Battle for Next Major: 48 Municipalities in Norway Still Haven’t Chosen a Mayor

Three weeks after the election, 1 in 7 municipalities has yet to select a mayor. In Karmøy, the two largest parties in the municipality could risk being left without a leader, writes NRK.

Rune Midtun, the mayoral candidate for Karmøy FrP, states, “I won’t be sad if I don’t become mayor, but I will be sad on behalf of the voters if there isn’t a clear change in politics.”

Karmøy is one of the municipalities where uncertainty remains about who will become the mayor.

According to an overview by NRK, there are 48 municipalities that have not reached a decision, accounting for 1 in 7 municipalities nationwide. Other municipalities in this situation include Oslo, Kragerø, Senja, and Karasjok.

The delay in decision-making is due to multiple parties engaging in negotiations. For example, FrP in Karmøy has held discussions with local Karmøylista, Høyre, INP, MDG, and Rødt. However, they haven’t spoken with Høyre in a while. Meanwhile, Høyre has formed a platform with KrF, Venstre, and Senterpartiet, which have also held talks with Arbeiderpartiet.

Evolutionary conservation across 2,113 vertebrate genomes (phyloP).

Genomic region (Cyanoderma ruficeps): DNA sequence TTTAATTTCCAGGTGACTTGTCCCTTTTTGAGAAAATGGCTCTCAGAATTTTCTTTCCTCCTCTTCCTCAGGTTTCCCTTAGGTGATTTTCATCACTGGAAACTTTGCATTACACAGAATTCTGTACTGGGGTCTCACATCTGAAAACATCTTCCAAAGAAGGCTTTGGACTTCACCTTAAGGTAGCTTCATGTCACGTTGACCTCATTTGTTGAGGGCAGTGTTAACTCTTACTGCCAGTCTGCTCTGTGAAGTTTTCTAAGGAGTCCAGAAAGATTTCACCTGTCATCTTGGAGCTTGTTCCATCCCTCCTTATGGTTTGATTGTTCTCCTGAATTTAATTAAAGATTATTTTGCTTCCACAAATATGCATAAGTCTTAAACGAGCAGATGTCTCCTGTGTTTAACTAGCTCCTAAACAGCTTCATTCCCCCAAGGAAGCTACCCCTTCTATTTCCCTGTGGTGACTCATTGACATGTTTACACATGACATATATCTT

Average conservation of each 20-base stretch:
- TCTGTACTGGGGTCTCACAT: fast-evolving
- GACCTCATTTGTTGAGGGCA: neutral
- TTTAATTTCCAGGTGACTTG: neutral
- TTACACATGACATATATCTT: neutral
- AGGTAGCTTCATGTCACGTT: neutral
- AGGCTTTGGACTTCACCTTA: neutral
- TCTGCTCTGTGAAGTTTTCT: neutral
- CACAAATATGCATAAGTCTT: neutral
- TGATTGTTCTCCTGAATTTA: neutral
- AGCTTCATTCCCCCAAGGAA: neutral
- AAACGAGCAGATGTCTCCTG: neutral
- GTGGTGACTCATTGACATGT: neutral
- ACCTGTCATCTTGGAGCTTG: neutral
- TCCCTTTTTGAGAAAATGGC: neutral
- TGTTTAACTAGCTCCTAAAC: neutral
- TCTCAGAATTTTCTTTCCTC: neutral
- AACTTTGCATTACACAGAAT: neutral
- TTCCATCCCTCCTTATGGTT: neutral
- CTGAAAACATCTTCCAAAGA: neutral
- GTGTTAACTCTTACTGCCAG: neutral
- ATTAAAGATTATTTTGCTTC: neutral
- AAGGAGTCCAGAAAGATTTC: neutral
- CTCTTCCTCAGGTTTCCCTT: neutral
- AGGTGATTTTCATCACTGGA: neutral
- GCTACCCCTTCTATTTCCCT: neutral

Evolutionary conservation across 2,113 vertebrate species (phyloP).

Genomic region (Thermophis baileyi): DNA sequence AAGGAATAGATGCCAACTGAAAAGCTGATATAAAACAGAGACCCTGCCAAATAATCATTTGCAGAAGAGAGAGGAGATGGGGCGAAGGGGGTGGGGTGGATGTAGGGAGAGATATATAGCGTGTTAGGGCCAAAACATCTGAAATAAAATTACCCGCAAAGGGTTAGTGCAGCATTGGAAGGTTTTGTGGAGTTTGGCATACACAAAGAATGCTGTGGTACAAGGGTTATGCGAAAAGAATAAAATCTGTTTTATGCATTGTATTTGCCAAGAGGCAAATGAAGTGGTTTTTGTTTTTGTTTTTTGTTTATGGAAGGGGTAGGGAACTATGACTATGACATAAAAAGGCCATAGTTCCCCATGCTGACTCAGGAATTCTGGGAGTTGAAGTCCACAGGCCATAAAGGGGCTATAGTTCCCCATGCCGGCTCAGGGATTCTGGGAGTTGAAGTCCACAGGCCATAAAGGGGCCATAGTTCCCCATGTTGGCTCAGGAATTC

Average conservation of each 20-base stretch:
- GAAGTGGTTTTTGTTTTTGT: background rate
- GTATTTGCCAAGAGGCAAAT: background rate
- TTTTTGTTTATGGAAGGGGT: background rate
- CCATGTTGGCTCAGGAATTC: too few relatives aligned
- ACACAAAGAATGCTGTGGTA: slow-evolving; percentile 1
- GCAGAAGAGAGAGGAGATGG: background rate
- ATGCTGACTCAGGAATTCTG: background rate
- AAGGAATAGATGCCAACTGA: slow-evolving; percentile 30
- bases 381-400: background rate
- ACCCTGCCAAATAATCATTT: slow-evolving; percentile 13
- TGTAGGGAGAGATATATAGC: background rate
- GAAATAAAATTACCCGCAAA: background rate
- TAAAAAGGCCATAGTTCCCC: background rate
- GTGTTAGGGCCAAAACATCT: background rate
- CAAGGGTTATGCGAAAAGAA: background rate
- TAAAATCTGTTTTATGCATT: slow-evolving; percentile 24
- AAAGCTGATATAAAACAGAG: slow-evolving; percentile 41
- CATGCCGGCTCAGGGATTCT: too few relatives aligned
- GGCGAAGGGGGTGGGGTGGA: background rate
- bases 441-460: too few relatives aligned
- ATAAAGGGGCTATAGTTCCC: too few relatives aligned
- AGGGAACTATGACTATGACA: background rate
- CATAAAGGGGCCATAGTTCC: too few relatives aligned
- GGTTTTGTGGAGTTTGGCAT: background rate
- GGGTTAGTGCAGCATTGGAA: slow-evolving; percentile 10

The presence of multiple parties is identified as the reason for the delay in choosing the municipality’s leadership for the next four years.

Valgforsker (election researcher) Svein Erik Tuastad explains, “It’s not surprising that they are struggling to reach a decision in Karmøy. There are so many major parties.” He adds that this is also the case in several other municipalities that have yet to choose a mayor.

Sitting mayor Jarle Nilsen agrees with the election researcher. Nilsen has held the mayoral position in Karmøy for eight years, but his party received only 15.2% of the votes in this year’s election, a significant decline from the previous election.

One of the challenges, Nilsen notes, is that the largest party in the municipality has less than 20% of the votes. In Karmøy, it requires at least four parties to form a majority coalition.

The current mayor, Jarle Nilsen (Ap), has had discussions with Høyre, KrF, Senterpartiet, and Venstre. However, the party has had meeting-free days recently.

When asked if he still envisions becoming mayor in Karmøy for another term, Nilsen responds, “Yes, that’s one of the scenarios. But there are more.” He emphasizes the importance of the parties governing the municipality having a strong basis for cooperation.

“Everything is still open,” Nilsen concludes.

Karmøy is the only municipality in Rogaland that has not chosen a mayor following the September 11th election.

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